By Roger Barbee
Last week I gave a test to my high school seniors. The last part of the test was for extra credit in which a student could earn up to an additional five points. See how you do on this part of the test by filling in the correct missing word of a well-known poetry verse:
"Oh, say, can you see, by the dawn's __________ light,
What so proudly we ___________ at the twilight's last gleaming?
Whose broad stripes and _________ stars, thru the perilous fight,
"O'er the ___________ we watched, were so gallantly streaming?
And the rockets' ________ glare, the bombs bursting in _______,
Gave _________through the night that our flag was still there.
O say, does that star-spangled __________ yet wave
O'er the ___________ of the free and the __________of the brave?"
What caused me to ask my students this question was an observation and suggestion by my best reader, Mary Ann. Over the course of this wrestling season, she had noticed that at most meets, the National Anthem was played, not sung. Spectators were asked to stand, remove caps, and face the flag in a proper manner while the song was played. At my school, the song is referred to as No. 5 on the disc. At all wrestling meets in our gym it is played, not sung.
The first verse of a four-verse poem titled "In Defense of Fort McHenry" by Francis Scott Key, what would become our National Anthem was set to music written for a song titled "The Anacreontic Song" by John Stafford Smith, an Englishman. At the 1917 World Series it was first sung to honor our soldiers fighting the Great War. Eventually, in 1931, Congress proclaimed it as the National Anthem.
Now, I know my experience this past winter season is limited, and that in several instances the song is sung. In fact, at the recent state wrestling tournament in Salem, it was sung by local high school students. However, it seems to me that most times it is played, and I wonder if we should not ask spectators to sing along with the singer or the music, whichever is used. After all, if we lose our memory of these words, can we be serious citizens of our nation? If we do not know and understand our own history, can we be contributors to our democracy? If we cease to be active contributors, can our democracy thrive?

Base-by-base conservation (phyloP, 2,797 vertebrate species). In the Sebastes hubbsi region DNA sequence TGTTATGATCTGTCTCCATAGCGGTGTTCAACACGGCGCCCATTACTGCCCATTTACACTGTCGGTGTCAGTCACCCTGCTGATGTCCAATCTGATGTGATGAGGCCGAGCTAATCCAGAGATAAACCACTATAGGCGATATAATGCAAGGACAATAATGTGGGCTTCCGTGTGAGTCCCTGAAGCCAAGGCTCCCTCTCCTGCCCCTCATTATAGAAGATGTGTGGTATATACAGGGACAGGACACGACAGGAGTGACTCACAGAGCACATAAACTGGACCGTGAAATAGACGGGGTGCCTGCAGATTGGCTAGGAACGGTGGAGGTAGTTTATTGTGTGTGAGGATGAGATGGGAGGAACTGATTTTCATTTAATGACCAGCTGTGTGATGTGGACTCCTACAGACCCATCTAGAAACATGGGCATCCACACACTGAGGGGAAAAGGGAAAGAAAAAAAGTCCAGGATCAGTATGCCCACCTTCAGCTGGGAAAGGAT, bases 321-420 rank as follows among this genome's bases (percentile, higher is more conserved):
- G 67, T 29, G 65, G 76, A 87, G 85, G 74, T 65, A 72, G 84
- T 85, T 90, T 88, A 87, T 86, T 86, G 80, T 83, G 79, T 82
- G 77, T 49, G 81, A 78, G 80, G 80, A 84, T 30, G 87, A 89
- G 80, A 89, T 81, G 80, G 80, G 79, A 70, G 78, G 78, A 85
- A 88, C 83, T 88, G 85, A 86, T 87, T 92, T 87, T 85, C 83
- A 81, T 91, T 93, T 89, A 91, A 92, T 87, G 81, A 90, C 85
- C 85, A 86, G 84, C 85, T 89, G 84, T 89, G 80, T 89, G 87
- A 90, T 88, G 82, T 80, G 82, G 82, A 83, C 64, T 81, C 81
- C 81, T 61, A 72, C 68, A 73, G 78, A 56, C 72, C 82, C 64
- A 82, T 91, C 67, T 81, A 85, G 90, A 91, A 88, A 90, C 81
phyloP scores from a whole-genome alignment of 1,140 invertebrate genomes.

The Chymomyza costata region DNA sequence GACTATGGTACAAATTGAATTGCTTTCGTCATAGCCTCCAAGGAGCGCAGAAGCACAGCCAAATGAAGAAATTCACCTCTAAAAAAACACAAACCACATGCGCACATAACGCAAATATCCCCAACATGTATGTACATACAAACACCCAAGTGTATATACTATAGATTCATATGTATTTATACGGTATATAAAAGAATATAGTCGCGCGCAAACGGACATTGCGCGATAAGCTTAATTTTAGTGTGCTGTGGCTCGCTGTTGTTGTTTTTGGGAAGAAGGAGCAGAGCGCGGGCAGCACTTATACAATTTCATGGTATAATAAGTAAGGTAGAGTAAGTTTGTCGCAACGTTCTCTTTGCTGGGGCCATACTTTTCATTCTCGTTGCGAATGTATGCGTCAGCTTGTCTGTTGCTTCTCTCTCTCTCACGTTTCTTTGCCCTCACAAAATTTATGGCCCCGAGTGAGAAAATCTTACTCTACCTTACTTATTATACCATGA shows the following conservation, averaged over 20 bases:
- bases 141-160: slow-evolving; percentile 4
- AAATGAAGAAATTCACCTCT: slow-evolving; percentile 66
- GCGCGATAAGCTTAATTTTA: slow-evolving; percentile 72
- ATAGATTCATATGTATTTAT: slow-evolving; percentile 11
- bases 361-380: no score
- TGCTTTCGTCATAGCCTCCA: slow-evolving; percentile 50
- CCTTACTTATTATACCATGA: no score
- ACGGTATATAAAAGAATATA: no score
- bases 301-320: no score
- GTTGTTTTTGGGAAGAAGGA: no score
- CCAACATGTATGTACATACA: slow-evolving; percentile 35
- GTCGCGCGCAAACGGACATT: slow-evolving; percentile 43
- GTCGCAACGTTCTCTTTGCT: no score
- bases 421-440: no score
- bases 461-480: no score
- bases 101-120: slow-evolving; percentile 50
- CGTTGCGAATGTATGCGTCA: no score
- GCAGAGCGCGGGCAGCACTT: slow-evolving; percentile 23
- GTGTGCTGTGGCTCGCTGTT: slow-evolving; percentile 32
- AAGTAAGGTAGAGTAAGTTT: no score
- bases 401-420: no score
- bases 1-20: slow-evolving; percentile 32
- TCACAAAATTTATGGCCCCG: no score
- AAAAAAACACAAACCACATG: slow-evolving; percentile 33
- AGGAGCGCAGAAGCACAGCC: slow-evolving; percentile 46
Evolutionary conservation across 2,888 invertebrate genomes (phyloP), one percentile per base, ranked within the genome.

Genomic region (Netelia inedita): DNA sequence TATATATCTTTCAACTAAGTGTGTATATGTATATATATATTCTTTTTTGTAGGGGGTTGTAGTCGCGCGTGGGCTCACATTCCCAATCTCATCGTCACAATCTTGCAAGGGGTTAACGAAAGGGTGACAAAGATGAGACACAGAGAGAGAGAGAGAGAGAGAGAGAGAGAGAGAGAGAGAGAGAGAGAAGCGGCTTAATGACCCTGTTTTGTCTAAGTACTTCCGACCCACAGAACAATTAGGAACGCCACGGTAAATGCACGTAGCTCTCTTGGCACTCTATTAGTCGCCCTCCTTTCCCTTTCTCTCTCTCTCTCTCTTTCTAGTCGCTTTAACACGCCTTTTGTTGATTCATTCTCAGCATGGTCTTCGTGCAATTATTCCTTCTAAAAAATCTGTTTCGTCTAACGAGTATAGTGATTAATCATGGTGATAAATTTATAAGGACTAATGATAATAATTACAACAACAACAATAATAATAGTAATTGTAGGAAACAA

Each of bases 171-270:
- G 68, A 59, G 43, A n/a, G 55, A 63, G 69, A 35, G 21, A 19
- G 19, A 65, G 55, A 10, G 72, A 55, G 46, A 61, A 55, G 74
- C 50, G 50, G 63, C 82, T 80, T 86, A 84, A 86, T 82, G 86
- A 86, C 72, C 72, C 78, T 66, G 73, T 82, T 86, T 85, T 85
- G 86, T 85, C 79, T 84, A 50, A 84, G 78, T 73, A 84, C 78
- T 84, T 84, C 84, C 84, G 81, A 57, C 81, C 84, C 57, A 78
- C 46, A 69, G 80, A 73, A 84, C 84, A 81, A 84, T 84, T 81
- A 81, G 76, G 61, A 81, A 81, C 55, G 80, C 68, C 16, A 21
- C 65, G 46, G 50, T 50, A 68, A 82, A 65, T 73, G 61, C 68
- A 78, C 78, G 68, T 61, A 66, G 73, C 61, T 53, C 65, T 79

I understand and appreciate that finding a singer who is capable and willing to sing our National Anthem can be difficult. Yet, can we all not stand together and sing together in order to honor this nation before an athletic event. If we do not "use it" we may "lose it," and that could do irreparable harm to our form of government. We owe it to our youngsters to expect them to know these words and their history and their importance. Perhaps even when a singer is used, the spectators could sing along with her or him. Long ago, when I was a kid, it was announced, "Now, let us all stand and sing our National Anthem." Why not begin that custom again?
In an exchange of emails with Kevin, a student from the 1980s who lives in Charlottesville, he writes about a snowstorm in December of 1985, a Latin exam, his teacher Mr. Joyce, and his grade. In the email he uses what I find to be a delightful and thought-provoking phrase, "the goodness that education can offer." Although Kevin was making reference to a particular time and event, his phrase is a reminder of the importance of knowledge. Just as the north star is a beacon for a traveler,Kevin's words give us cause and reason to value education.
In my mind, we owe the best education possible to our children. While we may not know all
the things they will face in 2025, we know that they will be better citizens for knowing their country's history and its language. We can make a good step by expecting them to know all the words of our National Anthem. After all, that is proof of "the goodness that education can offer."
Roger Barbee is a retired educator who lives in Edinburg with his wife Mary Ann, four dogs and five cats. Email him at firstname.lastname@example.org.